CPEC helps bridge this Pakistani-Chinese couple

PESHAWAR, MAR 18 – Every brick laid for the China-Pakistan Economic Corridor (CPEC) projects seems to bring people from the two countries closer together.

And while marriages between Chinese women and Pakistani men is not uncommon anymore, marriages amongst co-workers while working over CPEC projects is few and far between and shows how the increased interaction between people of the two countries results in blossoming of love and fostering closer ties.

Their marriage ceremony was held in the federal capital over the weekend and was attended by a host of senior diplomats and other distinguished guests, including China’s Deputy Chief of Mission Lijian Zhao.

The deputy chairperson of a Chinese construction company Bella (the senior Chinese engineer) and the chief executive officer of the same company Umer Farooq, who worked together to first build the Islamabad International Airport and are now working on building the Multan-Sukkur Motorway, tied the knot.

Umer’s father, Malik Rashid Farooq told that they long wanted his son to get married but whenever they brought up the subject, he would find ways to change the topic, pointing out that his hectic work schedule did not allow time for it.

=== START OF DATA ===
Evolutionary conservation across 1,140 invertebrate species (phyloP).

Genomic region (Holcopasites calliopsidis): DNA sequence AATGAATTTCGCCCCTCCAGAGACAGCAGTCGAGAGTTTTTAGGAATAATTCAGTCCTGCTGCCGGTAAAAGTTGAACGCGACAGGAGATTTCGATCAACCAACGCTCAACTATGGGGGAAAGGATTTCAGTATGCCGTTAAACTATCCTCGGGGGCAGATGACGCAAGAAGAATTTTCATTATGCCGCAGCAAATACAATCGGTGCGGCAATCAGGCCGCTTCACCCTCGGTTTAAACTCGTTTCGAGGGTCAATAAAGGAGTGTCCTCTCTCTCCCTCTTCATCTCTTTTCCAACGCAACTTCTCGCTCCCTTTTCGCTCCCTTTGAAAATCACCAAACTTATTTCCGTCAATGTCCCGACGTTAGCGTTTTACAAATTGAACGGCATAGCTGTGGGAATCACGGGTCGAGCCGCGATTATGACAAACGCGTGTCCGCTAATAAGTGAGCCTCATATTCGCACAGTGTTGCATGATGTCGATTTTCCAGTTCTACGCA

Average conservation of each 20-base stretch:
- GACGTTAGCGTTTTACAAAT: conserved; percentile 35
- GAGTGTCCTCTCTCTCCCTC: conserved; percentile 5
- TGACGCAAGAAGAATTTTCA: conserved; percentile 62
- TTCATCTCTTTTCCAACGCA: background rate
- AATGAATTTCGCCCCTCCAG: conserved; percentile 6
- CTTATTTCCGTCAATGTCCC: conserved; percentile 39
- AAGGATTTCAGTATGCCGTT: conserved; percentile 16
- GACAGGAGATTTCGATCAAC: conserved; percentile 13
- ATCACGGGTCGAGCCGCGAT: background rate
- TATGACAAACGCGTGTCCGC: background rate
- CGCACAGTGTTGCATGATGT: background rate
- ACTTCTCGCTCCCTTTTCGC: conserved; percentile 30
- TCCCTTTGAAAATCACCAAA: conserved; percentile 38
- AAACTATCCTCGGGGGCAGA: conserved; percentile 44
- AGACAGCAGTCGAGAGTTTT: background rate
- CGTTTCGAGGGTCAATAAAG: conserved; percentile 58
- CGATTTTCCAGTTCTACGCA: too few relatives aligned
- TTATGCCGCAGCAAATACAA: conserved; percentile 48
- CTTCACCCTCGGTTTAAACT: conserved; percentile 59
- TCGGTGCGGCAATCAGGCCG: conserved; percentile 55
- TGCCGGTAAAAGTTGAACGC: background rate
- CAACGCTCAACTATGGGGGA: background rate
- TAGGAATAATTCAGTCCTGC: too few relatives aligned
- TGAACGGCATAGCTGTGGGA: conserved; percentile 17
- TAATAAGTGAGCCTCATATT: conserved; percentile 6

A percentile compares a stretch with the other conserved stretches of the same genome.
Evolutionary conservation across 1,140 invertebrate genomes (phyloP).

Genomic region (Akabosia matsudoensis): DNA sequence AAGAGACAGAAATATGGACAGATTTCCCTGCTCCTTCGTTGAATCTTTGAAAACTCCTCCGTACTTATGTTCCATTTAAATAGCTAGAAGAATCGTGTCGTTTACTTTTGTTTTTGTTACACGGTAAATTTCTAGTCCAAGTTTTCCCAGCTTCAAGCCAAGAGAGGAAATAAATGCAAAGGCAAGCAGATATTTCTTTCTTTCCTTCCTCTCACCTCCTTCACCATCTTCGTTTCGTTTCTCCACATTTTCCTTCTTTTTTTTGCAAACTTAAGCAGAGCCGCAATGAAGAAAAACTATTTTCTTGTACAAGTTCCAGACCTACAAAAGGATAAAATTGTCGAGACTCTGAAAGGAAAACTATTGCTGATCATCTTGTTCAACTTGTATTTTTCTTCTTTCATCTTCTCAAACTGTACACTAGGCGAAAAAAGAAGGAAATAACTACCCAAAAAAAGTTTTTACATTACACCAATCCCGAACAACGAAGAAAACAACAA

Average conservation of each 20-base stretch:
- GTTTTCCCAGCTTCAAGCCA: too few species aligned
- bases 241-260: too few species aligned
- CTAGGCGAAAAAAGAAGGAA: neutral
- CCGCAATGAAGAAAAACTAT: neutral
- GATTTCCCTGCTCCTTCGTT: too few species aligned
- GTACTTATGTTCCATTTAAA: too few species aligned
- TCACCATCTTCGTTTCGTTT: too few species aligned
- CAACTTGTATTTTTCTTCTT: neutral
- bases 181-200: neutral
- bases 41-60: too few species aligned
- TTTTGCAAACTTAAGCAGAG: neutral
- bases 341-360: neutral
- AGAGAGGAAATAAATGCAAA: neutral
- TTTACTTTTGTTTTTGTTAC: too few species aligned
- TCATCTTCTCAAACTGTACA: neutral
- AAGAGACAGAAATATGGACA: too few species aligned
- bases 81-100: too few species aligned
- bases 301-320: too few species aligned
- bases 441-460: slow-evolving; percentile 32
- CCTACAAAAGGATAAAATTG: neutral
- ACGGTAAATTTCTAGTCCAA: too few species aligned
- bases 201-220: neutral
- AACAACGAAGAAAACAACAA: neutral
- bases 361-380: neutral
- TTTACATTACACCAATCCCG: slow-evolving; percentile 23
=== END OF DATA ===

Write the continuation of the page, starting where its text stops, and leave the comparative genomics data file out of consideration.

A conservative family hailing from Dera Ismail Khan with traditional values, Rashid noted that Umer’s younger brother has already started his family and that they very much wanted Umer to do so as well.

Hence, he said that it came as a pleasant surprise when Umer said he was ready to get married but they were not expecting that the bride would be his Chinese co-worker

“Since the Chinese are time-tested friends and an ally for the economic and defence development of our country, the marriage will supplement an already strong friendship between the two countries,” Rashid said while expressing his sentiments over the newly built relationship.

While they were clear in their intentions, when it came time to address the technical and legal nitty-gritty of the union, it proved to be an uphill task.

She had to embrace Islam before anything, Rashid said, pointing to their staunchly devout and conservative roots. Then, he said, they had to convince the girl’s parents in China that Umer was not only a good match but that Pakistan was a safe and secure place.

Then there was the issue of a union between two people from two wildly differing backgrounds. Rashid said that they understood this fact and knew that they had to respect the relationship and that it will take time for both sides to learn more about the other.

“Now, we are happy and the parents of the girl are also satisfied with their daughter marrying a Pakistani man,” Rashid said, adding that Umer’s in-laws too had flown down from China and got to see Pakistan for a few days.

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